Michel de Montaigne
Translated by John Florio (1603)

Book 1 Chapter 53
Of a saying of Cæsar

If we shall sometimes ammuse our selves and consider our estate, and the time we spend in controlling others, and to knowe the thinges that are without-us; would we but employ the same in sounding our selves throughly, we should easily perceive how all this our contexture is built of weake and decaying pieces. It is not an especiall testimonie of imperfection, that we cannot settle our contentment on any one thing, and that even of our owne desire and imagination, it is beyond our power to chuse what wee stande in neede-of? Whereof the disputation that hath ever beene amongst Philosophers beareth sufficient witnes, to finde-out the chiefe felicitie or summum bonum of man, and which yet doth, and shall eternally last without resolution or agreement.

dum abest quod avemus, id exuperare videtur Cætera, post aliud cùm contigit illud avemus, Et sitis æqua tenet.

While that is absent which we wish, the rest That seemes to passe, when ought else is adrest, That we desire, with equall thirst opprest.

Whatsoever it be that falleth into our knowledge and jouissance, we finde, it doth not satisfie-us, and we still follow and gape after future, uncertaine, and unknowne things, because the present and unknowne please-us not, and doe not satisfie-us. Nor (as I think) because they have not sufficiently wherewith to satiate and please-us, but the reason is, that we apprehend and seize on them with an unruly, disordered, and diseased taste and holde-fast.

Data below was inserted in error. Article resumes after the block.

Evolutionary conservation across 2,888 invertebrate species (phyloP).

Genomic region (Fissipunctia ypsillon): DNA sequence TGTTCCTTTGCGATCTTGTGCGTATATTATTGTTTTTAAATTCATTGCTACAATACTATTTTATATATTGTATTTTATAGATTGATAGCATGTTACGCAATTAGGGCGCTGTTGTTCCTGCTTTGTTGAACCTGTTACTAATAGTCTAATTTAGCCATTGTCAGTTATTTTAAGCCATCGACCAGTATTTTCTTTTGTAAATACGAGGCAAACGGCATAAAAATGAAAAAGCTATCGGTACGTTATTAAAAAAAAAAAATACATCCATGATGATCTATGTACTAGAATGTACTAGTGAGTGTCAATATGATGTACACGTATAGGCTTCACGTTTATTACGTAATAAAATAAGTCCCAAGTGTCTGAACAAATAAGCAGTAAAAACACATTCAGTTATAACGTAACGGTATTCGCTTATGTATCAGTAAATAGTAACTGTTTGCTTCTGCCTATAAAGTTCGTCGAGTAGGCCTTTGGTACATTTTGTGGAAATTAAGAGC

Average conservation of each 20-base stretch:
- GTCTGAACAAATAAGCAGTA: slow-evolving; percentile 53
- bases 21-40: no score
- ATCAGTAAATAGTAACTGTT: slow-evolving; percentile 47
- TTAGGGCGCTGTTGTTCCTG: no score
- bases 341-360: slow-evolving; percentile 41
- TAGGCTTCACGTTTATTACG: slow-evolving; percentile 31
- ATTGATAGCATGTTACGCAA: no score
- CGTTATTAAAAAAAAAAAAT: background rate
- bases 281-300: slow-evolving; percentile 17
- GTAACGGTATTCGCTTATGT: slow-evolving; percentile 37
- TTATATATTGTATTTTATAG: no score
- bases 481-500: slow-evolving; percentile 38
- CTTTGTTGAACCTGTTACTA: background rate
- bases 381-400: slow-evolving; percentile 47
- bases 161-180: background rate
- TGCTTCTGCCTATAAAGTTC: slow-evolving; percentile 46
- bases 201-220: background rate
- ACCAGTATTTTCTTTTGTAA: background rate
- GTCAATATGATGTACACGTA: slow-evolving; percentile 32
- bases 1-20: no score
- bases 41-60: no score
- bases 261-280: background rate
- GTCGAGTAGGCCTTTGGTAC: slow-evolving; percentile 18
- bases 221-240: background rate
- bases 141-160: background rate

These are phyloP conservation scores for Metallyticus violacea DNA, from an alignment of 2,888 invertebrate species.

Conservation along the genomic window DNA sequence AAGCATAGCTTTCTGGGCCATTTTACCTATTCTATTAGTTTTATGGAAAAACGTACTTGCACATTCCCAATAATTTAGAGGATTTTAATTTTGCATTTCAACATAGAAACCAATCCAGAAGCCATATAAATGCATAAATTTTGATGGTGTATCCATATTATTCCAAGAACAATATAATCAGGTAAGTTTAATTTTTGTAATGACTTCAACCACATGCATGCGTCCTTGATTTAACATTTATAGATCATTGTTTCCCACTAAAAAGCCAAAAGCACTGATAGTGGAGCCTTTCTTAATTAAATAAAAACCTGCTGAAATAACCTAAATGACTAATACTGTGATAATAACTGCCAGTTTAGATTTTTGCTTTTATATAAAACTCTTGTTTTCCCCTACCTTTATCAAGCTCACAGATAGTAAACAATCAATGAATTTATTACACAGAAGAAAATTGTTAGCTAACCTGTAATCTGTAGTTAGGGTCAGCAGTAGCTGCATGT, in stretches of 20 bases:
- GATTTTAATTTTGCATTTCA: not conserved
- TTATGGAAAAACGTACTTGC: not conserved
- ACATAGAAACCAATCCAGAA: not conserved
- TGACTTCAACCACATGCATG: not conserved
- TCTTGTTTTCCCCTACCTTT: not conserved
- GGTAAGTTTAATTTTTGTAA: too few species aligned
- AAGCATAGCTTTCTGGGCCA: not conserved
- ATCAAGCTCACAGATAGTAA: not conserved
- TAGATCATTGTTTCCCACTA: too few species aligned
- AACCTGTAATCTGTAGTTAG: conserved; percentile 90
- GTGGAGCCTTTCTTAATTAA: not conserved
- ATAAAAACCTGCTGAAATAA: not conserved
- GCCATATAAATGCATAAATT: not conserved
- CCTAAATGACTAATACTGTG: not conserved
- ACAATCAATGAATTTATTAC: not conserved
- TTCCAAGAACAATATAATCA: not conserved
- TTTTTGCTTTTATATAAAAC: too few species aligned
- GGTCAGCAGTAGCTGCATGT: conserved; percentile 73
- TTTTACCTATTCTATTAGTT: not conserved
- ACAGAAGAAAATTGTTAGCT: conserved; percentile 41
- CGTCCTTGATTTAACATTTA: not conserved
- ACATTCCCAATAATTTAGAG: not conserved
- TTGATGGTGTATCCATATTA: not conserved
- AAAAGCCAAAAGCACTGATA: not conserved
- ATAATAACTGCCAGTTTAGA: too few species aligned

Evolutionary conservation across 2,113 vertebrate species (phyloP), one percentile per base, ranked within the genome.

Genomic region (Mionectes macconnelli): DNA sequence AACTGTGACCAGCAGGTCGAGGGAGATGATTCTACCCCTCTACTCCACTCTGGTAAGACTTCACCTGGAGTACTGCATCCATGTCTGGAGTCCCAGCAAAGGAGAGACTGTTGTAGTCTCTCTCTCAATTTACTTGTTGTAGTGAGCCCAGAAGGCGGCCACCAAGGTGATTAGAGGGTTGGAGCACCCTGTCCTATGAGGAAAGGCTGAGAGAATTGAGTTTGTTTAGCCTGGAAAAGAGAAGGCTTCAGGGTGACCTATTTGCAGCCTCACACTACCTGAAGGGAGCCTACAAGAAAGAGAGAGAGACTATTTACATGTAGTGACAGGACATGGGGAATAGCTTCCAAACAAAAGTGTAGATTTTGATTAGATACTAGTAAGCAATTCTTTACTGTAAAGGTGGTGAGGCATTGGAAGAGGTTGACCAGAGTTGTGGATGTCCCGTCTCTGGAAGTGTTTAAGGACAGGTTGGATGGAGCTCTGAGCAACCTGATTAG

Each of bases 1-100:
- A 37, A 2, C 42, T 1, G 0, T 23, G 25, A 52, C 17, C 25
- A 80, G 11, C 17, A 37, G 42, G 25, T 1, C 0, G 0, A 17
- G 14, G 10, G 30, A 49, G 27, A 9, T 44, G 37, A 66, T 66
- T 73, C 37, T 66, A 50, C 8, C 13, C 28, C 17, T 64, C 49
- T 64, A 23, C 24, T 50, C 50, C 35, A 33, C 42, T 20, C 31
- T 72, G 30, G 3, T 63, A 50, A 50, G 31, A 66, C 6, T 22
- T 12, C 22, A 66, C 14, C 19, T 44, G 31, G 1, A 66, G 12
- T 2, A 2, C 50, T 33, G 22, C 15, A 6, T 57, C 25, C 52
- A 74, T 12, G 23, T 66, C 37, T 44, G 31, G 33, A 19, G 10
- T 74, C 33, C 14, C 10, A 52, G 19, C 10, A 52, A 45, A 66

nam cùm uidit hic ad usum quæ flagitat usus, omnia iam fermè mortalibus esse parata, diuitiis homines & honore & laude potentes affluere, atque bona natorum excellere fama, nec minus esse domi, cuiquam tamen anxia corda, atque animum infestis cogi seruire querelis: intellexit ibi uitium uas facere ipsum, omniáque illius uitio corrumpier intus quæ collata foris & commoda quæque venirent.

For when the wiseman saw, that all almost, That use requires, for men prepared was, That men enriches, honors, praises boast, In good reporte of children others passe, Yet none at home did beare lesse pensive heart, But that the minde was forst to serve complaint, He knew, that fault the vessell did empart, That all was marr’d within by vessels taint, What ever good was wrought by any art.

Our appetite is irresolute, and uncertaine; it can neither holde nor enjoy anything handsomly and after a good fashion. Man supposing it is the vice and fault of things he possesseth, feedeth and filleth himselfe with other things, which he neither knoweth, nor hath understanding-of, whereto he applyeth both his desires and hopes, and taketh them as an honor and reverence to himself; as saith Cæsar, Communi fit uitio naturæ, ut inuisis, latitantibus atque incognitis rebus magis confidamus, uehementiúsque exterreamur. It hapneth by the common fault of nature, that both wee are more confident, and more terrified by things unseene, things hidden, and unknowne.

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  • UpdatedFebruary 14, 2022
  • TranslationJohn Florio
  • LicensePublic domain
  • Source Montaigne, Michel de. Essayes of Morall, Politike, and Millitarie Discourses. Translated by John Florio. London: Edward Blount, 1603.

How to cite this page

  • Montaigne, Michel de. “Of a saying of Cæsar.” Translated by John Florio. Last modified February 14, 2022.